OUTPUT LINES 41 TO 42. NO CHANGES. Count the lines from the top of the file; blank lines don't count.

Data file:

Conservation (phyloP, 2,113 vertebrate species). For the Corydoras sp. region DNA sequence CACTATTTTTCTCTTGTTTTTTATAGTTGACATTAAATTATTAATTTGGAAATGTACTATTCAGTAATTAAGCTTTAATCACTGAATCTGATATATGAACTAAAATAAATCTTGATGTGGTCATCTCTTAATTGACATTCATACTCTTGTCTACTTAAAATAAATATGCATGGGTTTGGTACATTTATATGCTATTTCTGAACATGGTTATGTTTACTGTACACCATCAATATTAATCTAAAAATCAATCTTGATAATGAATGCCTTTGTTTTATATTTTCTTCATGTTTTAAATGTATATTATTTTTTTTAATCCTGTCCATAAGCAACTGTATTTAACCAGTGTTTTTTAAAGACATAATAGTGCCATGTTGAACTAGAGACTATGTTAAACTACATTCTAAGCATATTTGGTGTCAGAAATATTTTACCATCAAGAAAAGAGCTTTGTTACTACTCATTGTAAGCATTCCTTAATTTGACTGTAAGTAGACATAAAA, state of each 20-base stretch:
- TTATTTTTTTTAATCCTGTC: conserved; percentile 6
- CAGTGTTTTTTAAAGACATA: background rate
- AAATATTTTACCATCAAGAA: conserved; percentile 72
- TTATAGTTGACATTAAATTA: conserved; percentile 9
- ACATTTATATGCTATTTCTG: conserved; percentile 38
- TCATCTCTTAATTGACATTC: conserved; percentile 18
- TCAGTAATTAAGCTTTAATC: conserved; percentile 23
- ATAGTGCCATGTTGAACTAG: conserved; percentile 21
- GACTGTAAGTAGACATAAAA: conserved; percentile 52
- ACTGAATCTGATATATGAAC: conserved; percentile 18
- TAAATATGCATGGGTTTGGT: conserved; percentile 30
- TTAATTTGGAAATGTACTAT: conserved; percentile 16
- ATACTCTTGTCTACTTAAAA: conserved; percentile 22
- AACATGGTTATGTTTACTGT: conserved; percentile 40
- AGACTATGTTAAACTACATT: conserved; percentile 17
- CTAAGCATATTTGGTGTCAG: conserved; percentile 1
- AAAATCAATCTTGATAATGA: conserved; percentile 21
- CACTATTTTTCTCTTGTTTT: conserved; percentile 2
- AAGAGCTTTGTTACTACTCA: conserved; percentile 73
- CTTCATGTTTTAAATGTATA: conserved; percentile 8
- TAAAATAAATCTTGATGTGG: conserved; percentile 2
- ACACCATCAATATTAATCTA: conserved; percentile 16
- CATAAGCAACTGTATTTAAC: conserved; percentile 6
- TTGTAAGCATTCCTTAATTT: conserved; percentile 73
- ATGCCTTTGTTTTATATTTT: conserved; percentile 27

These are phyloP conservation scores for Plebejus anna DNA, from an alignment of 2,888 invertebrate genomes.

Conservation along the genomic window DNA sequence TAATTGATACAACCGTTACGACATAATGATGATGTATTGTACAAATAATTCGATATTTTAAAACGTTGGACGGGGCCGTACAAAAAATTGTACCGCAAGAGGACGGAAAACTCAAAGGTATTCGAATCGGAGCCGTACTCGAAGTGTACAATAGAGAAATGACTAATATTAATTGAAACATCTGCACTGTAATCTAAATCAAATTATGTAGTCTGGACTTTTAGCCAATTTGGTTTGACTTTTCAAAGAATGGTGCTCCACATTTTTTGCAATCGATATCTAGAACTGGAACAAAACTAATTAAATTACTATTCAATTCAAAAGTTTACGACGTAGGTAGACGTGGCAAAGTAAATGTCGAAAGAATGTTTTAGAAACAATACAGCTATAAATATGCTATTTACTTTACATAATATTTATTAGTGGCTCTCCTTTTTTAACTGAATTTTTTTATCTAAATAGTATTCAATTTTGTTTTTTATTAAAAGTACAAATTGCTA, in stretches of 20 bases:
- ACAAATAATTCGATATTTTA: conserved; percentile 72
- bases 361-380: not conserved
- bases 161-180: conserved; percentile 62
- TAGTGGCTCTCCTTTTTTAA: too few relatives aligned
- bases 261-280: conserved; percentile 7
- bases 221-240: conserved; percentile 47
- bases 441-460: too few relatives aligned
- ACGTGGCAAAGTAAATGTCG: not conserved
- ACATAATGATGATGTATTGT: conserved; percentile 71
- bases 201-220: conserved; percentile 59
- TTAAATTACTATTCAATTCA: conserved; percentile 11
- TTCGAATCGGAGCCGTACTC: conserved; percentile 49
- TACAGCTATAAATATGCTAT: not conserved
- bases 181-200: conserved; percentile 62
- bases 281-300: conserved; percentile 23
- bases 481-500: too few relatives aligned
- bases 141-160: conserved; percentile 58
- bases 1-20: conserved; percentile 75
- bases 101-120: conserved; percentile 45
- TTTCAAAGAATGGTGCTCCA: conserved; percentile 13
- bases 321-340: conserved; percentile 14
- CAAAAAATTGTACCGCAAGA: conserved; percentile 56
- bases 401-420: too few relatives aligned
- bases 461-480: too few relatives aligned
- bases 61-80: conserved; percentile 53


- TACAGCTATAAATATGCTAT: not conserved
- bases 181-200: conserved; percentile 62